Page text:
Upward mobility, a mirage for these nomadic communities

Fettered: A settlement of nomadic tribes in Lakshmi Kanthan Bharathi Nagar in Sakkimangalam panchayat in Madurai.

Fettered: A settlement of nomadic tribes in Lakshmi Kanthan Bharathi Nagar in Sakkimangalam panchayat in Madurai.   | Photo Credit: G_Moorthy

With no community certificate, educated youth are forced into traditional employment; school dropout rate high

Twenty-four-year-old E. Anandan, a graduate in History, belongs to a nomadic community that traditionally earns livelihood by lashing with a whip, popularly called the Sattaiyadi community.

Two years after completing the course, he is yet to find a job, the main impediments being lack of community certificate and the stigma associated with his community.

“I opted for history since a well-wisher advised that it would help in cracking examinations for government jobs. I prepared for Tamil Nadu Public Service Commission examinations for a year. However, with no community certificate, I have to compete in ‘others’ category, for which the cut-off mark is almost impossible to get for a person of my background,” he said.

Stories like that of Mr. Anandan are common among the more than 500 families of different nomadic communities residing in government-allotted land in Lakshmi Kanthan Bharathi Nagar, Annai Sathya Nagar and nearby places in Sakkimangalam panchayat.

While Anandan managed to get a degree because of his resolve, a majority of the girls and boys here do not complete schooling. Many have opted to go back to their traditional and stigmatised means of livelihood, despite studying up to Class 10 or 12. High dropout rate in school is a serious concern here.

T.U. Rajavadivel, working as a teacher for the past 14 years in the Panchayat Union Middle School, pointed at two main reasons for their discontinuing education. “The important reason the families cite is the lack of community certificate under Scheduled Tribes (ST) category, without which they cannot land in any job. Therefore, they see no point in pursuing education,” he said.

Another reason he cited was their livelihood means. With the families mostly travelling to different places coinciding with temple festivals to sell items such as beads and balloons or exhibit their performance to earn a living, they took their children also away.

P. Tamilselvi, headmistress of the school that has 373 children, all of them belonging to nomadic communities, said long absenteeism was a common phenomenon.

Long struggle

B. Selvarani, 55, a leader of the Narikuravar community, has been struggling for the past 30 years to get community certificate for her people under Scheduled Castes or Scheduled Tribes category. Though the Union government had passed a Bill to include them in the ST list, she said community certificates still eluded them. “So many Collectors have visited our place. I have made umpteen representations. Nothing worked,” she said.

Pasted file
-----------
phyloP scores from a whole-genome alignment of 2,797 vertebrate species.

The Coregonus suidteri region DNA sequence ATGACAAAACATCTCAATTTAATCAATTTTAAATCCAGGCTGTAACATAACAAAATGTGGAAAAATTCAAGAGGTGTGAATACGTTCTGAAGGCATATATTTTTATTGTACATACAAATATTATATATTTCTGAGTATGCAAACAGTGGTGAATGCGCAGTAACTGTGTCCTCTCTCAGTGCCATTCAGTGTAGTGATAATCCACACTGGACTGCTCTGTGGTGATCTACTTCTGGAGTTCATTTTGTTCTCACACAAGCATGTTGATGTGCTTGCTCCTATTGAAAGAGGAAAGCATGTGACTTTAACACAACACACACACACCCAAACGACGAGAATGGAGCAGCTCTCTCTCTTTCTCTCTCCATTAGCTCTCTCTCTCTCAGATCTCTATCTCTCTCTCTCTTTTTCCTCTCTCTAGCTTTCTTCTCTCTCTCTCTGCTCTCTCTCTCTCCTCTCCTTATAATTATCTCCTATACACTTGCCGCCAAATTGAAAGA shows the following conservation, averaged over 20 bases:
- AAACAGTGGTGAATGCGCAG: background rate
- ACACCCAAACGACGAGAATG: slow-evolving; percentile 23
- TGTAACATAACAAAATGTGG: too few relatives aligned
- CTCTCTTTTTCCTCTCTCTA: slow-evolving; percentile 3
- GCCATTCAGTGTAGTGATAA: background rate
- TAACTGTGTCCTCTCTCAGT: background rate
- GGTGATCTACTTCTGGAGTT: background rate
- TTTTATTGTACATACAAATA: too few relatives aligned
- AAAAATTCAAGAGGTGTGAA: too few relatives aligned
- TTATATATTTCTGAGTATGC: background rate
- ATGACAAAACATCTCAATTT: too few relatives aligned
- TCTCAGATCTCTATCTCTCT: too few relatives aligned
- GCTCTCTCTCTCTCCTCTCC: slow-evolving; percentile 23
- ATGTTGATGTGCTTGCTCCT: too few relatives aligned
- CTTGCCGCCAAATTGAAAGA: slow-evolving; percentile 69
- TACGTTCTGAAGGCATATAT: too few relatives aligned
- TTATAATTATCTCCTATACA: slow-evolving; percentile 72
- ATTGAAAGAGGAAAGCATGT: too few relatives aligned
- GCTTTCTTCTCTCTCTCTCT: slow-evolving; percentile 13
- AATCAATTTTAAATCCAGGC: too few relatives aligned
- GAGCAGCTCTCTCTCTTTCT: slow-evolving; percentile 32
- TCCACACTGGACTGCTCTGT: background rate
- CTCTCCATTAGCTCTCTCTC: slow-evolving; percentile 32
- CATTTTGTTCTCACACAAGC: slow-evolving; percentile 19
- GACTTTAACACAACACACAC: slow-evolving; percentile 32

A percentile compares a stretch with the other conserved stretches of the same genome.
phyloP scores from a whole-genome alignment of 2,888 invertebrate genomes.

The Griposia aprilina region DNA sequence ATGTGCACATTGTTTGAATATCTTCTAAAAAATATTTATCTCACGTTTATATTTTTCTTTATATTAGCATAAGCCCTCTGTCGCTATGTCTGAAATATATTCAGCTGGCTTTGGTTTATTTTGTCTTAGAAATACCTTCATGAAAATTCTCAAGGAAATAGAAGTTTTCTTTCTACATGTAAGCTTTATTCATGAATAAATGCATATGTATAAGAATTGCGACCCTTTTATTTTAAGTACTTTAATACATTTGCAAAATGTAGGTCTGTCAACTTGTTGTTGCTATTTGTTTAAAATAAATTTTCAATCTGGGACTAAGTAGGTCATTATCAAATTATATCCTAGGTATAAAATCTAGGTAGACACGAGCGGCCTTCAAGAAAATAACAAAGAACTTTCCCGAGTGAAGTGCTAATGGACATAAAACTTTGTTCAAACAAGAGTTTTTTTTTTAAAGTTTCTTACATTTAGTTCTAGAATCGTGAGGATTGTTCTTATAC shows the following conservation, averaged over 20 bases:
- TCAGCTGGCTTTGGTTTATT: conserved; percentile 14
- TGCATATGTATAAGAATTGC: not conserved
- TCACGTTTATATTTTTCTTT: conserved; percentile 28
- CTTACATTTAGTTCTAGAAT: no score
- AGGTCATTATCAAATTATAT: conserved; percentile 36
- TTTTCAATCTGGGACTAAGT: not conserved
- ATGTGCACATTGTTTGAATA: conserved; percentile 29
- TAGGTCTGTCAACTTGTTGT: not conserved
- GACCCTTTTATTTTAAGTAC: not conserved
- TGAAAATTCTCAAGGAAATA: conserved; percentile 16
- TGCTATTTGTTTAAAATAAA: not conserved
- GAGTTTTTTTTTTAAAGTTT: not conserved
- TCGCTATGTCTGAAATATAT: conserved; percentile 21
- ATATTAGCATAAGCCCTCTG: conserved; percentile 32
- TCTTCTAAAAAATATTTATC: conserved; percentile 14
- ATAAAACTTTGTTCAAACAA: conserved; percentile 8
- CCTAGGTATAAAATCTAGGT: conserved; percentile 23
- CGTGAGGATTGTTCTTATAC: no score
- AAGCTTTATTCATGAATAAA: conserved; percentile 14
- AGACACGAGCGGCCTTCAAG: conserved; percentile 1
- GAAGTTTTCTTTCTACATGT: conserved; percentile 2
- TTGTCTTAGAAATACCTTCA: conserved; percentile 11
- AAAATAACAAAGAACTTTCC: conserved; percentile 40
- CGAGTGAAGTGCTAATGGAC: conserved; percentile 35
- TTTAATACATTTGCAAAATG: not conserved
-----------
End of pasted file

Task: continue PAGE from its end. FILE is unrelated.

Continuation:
E. Murugan from the Sattaiyadi community, who had to take up the traditional job after completing Class 12, said he must have submitted at least 100 petitions to officials. Arguing that they belonged to the Telugu-speaking Sholiga community, which comes under the ST list, he criticised officials for refusing to acknowledge it.

“They demand historical proof that our forefathers had community certificates as Sholigas. We are a nomadic community. How will we have such proof,” he asked. He acknowledged that lack of support of political parties or other organisations representing their community was a drawback as they were often unable to put up a united fight for their demands.

Mr. Rajavadivel said the Narikuravar and Sattaiyadi communities, who formed the majority in the area, remained the worst affected in terms of denial of community certificate. “After a long struggle, a few communities like Boom Boom Maatukarar are getting the certificate as Hindu Adhiyans under ST category,” he said.

When contacted, a senior official in the district administration said there were stringent norms to grant ST status and it required anthropological study.

Residential school

Meanwhile, in a bid to reduce dropout rate, a residential school with a capacity of 50 children built under Sarva Shiksha Abhiyan for the Narikuravar community is running with moderate success in the area.

An official from School Education department said a new residential school with higher capacity had been proposed under the new Samagra Shiksha scheme, formed by merging the SSA and Rashtriya Madhyamik Shiksha Abhiyan. “These measures can help to an extent. But if we need to give these people hope of upward mobility, community certificate is absolutely essential,” he said.

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Printable version | Feb 22, 2020 6:49:25 PM |

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